Drug pricing and affordable healthcare

Author: 
Dr. Arun Mitra

In the National Health Policy (NHP) 2017 document the government has admitted that every year nearly 6.3 crore people go below poverty line because of out of pocket expenditure on health. About 70% of this expenditure is on drugs and other consumables alone. There has been talk of producing cheap bulk drugs, use of drugs under generic names and also there have been fixation of price of some medicines by the government and opening of fair price medical shops. But the issue still remains as before. The government also admits that the public spending on health is very low. Therefore it is important that the issue is addressed seriously and in right spirit.
Supply of cheap drugs involves their manufacture, supply chain, proper pricing and quality control. National Pharmaceutical Pricing Authority (NPPA) was established in 1995 to fix/revise the prices of controlled bulk drugs and formulations and to enforce prices and availability of medicines in the country, under the Drugs (Price Control) Order 1995. Medicines were split into two parts the essential and nonessential medicines. The NPPA fixed the prices of essential medicines on the basis of National List of Essential Medicines (NLEM) provided by the government.
Despite all this there is lot of anomaly in the prices of the drugs. There is no trade policy that would fix the price of the drugs. The wholesale trader/dealer should earn the profit of not more than 10% and the retailer 20%. But this does not hold true in the actual practice. The generic drugs actually mean that they have to be prescribed as pharmacological name. But in our country the generic drugs have become the branded generic drugs which means they are sold in a different name instead of the actual branded names.
The price difference between the actual price and the Maximum Retail Price (MRP) in the case of the branded generic drugs is some times as high as 600 to 700%. The cost of the actual branded drugs includes the cost of production and promotion in addition to the profit margin by the traders. But here also it has been seen that the dealers supply the drugs to the health providers at a rate sometimes up to 700 to 800% less than the MRP.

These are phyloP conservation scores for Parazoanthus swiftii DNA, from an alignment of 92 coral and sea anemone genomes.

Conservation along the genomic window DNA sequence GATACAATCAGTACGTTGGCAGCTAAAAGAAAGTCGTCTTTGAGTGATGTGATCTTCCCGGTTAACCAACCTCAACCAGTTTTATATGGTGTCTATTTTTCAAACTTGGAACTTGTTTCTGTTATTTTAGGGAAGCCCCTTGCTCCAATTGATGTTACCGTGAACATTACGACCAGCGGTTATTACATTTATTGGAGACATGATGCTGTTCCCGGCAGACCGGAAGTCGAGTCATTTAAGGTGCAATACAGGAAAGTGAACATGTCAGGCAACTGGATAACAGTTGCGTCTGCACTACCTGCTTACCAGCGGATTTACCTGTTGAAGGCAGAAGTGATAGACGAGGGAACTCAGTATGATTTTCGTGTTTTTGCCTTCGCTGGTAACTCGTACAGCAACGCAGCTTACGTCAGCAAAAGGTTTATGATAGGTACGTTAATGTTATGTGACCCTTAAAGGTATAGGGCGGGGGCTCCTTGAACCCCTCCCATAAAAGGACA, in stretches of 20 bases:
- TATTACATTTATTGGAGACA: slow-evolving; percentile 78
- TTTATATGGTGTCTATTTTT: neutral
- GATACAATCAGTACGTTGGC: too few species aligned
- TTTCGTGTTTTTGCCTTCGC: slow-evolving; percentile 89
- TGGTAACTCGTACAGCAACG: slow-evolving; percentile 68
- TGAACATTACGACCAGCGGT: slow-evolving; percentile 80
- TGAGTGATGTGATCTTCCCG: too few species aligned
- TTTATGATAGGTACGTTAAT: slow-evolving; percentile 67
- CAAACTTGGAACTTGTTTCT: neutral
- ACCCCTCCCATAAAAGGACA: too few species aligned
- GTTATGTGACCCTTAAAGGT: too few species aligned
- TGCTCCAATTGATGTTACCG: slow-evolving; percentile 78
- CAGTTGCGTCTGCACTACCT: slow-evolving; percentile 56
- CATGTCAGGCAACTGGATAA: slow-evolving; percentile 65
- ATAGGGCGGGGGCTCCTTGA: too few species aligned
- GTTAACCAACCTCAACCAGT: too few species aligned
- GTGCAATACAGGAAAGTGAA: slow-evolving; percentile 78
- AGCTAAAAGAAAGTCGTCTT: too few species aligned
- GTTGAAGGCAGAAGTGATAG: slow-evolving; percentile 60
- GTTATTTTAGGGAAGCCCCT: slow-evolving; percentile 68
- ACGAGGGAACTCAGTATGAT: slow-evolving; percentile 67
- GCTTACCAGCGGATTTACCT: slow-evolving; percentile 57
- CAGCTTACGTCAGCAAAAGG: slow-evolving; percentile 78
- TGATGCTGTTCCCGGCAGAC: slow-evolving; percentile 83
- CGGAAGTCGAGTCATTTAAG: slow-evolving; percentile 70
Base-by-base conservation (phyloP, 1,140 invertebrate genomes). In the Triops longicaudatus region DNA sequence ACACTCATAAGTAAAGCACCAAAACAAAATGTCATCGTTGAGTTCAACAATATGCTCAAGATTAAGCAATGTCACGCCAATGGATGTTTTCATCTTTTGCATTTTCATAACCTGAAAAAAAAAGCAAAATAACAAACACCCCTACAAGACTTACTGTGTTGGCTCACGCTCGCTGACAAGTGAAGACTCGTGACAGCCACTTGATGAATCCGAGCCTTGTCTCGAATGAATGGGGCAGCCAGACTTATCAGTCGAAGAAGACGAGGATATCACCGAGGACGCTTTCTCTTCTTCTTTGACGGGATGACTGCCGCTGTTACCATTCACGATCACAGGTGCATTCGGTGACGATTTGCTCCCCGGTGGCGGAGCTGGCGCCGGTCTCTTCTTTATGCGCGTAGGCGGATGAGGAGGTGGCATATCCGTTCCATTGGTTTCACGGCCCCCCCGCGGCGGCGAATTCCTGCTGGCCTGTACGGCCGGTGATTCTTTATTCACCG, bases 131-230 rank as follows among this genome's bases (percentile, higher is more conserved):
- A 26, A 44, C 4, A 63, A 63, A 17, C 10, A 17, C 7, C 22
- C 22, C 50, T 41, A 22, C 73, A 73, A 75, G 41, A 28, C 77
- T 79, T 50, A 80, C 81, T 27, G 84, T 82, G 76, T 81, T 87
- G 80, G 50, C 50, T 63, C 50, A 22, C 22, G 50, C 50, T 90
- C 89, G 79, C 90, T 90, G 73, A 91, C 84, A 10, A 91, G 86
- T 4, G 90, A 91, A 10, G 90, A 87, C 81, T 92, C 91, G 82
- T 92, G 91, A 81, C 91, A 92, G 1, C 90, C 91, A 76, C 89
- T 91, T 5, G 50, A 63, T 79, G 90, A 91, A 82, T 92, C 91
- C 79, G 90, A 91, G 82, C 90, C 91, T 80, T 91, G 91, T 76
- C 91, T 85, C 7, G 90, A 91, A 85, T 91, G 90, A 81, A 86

The government cannot be unaware of this enormous difference between the actual price and the MRP of the product. But non-intervention of the government to check this raises scepticism. It is important to make it clear to the public as to who fixes the ceiling price and the MRP. How can the companies/dealers afford to sell the products to the hospitals at much lower the amount mentioned as the MRP? Money for all these comes from only one source, that is the patients.
Several organizations including All India Drug Action Network (AIDAN), Alliance of Doctors for Ethical Healthcare (ADEH), Indian Doctors for Peace and Development (IDPD) had been taking up the issue of price of coronary stents since long. It was after a PIL filed by Advocate Birender Sangwan that the government was forced to reduce the price of the stents after a court order. 
Therefore it is required that:
*The price of the drugs & implants used in healthcare should be calculated as per the costs only.  No other method can lead to justifiable fixation of prices of drugs.
*The profit margin on the cost thus calculated should not be more than 10% for the wholesaler and 20% for the retailer. No other profit should be given to the health provider.
*The difference between the actual price of the drugs and the MRP should not be more than 20% because at present it is up to 700-800% in some cases.
*The generic drugs here should mean the pharmacological formulations and not the branded generic medicines. To make use of pharmacological formulations, compulsory mechanism should be evolved for its application because it cannot be left to the chemists to give medicine of their choice.
*Price of same salt by different companies should be same.
*Quality control of all types of medicines should be ensured. 
*All the drugs should be labeled as essential because once a chemical is named as medicine, it automatically becomes essential because no one takes the medicines by choice. (IPA)

Saturday, 29 July, 2017